Photo(s) of the Day—Dos Arquitectos Españoles:
Luis Urculo, "Dear New York for Zara"
Andrés Jaque, "Phantom. Mies as Rendered Society"
Spanish architects Andrés Jaque and Luis Úrculo are speaking at LIGA, Space for Architecture, in Mexico City tonight. Read more on Jaque’s Office of Political Innovation from ARCHITECT contributors Carolina A. Miranda and Christopher Hawthorne.
Trouble in Hipsturbia: A new 30,000-square-foot home is going up in Westchester County, N.Y., and it’s not Xavier’s School for Gifted Youngsters. Who else would be building a house whose garage (at 3,572 square feet) is larger than most of the Tudor and Colonial homes there in Hastings-on-Hudson? That would be Steven Holl Architects, whose clients appear unrepentant about the complex geometry and geothermal wells involved in the tear-down. While some residents sound pleased for the influx of property-tax dollars, and at least one neighbor is simply happy that it’s not a condo increasing the density of Hudson, many more residents are upset. This number includes architect Peter Gisolfi, AIA. “A village is a collection of buildings that relate to each other and to the landscape,” the City College architecture professor said. “Steven Holl is a significant architect and I respect what he does. But it’s usually a one-off, and relates to itself.” [The New York Times]
Mr. Fix-It: Architecture critic Alex Bozikovic examines the legacy of the Bloomberg era in New York, and how programs such as PlaNYC serve as a model for cities such as Toronto. It wasn’t just Janette Sadik-Khan or the High Line that did the trick. It was also Hizzoner’s willingness to share data and strategies with other cities. Transparency may be one of Bloomberg’s greatest legacies as an urbanist, although increasing inequality is another one. Bozikovic’s take on the Bloomberg years is worth your read, even if you lived through it. [The Globe and Mail]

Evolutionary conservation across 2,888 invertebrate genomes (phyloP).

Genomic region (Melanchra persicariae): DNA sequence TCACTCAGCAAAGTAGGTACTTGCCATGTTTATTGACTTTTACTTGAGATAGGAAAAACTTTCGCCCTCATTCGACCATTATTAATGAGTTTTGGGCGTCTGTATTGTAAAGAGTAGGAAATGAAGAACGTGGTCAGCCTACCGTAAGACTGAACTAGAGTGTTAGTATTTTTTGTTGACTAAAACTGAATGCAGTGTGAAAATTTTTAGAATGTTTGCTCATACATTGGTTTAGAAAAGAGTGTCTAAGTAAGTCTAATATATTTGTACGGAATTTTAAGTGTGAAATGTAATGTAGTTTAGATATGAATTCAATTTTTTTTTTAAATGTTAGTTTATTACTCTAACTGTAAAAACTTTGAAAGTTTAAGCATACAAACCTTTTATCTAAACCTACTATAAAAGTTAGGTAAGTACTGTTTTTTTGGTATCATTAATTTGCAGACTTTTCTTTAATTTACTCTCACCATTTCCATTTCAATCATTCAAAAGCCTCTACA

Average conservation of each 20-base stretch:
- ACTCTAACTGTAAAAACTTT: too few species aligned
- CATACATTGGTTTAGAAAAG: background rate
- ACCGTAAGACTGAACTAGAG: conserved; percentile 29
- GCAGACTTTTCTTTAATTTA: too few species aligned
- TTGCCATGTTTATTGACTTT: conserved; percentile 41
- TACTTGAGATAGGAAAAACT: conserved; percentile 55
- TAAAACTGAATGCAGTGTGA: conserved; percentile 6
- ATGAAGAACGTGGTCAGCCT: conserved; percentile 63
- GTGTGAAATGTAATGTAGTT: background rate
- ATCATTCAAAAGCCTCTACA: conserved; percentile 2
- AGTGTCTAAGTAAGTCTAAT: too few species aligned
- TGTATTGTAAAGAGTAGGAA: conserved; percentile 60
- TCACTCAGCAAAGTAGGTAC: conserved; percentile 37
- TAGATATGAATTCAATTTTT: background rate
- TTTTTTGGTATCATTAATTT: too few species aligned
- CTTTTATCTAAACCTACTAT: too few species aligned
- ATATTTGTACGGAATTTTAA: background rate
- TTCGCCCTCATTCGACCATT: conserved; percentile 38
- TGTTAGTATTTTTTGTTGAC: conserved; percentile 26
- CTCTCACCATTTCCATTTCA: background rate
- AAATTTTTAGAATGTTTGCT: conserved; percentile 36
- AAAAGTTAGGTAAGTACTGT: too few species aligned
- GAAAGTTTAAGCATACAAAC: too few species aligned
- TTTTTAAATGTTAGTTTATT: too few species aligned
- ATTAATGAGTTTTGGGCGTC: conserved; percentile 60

Quote of the Day: “I realized that to my grandfather the environment that he lived and worked in was his most important influence. If he could not create a beautiful environment for himself, how could he do it for others?” —Eric Lloyd Wright, grandson of Frank. [National Real Estate Investor]
Tweet of the Day:
Number of the Day—$69: Critics Mark Lamster and Rick Brettell are presenting the best in Big-D art and architecture in a lecture series called One-Day University. It’s not a cheap ticket at $69, though wine is included. Not many cities can boast both art and architecture critics, and they are not typically very accessible to the public (unless you count the stories they write about art and architecture). [The Dallas Morning News]
7 More Stories for the Morning:
The University of Michigan is planning to add a $28 million addition to its architecture school, five years after discarding its original $13 million proposal. [M Live]
St. Louis plans to knock down two libraries. [St. Louis Post-Dispatch]
Drivers in Paris are forced to take turns on the roads in an emergency measure to curb air pollution. [The Atlantic Cities]
Why isn’t the breast pump as elegant as the iPhone? [The New York Times]
The artist Yutaka Sone has rendered Manhattan in 2.5 tons of marble. [Metropolis]
The L.A. Conservancy published its historic preservation report card. Cities that got “A’s”: L.A., Beverly Hills. Cities that received “F’s”: L.A. County, Malibu, and Compton. [Southern California Public Radio]
Six favorite Beantown façades. [Panorama]
Step Up, Step Down:
Boom: The Public Building Service just announced new performance-oriented standards for facilities.
Registration to enter the 4th International Holcim Awards to promote sustainable construction closes on March 24.
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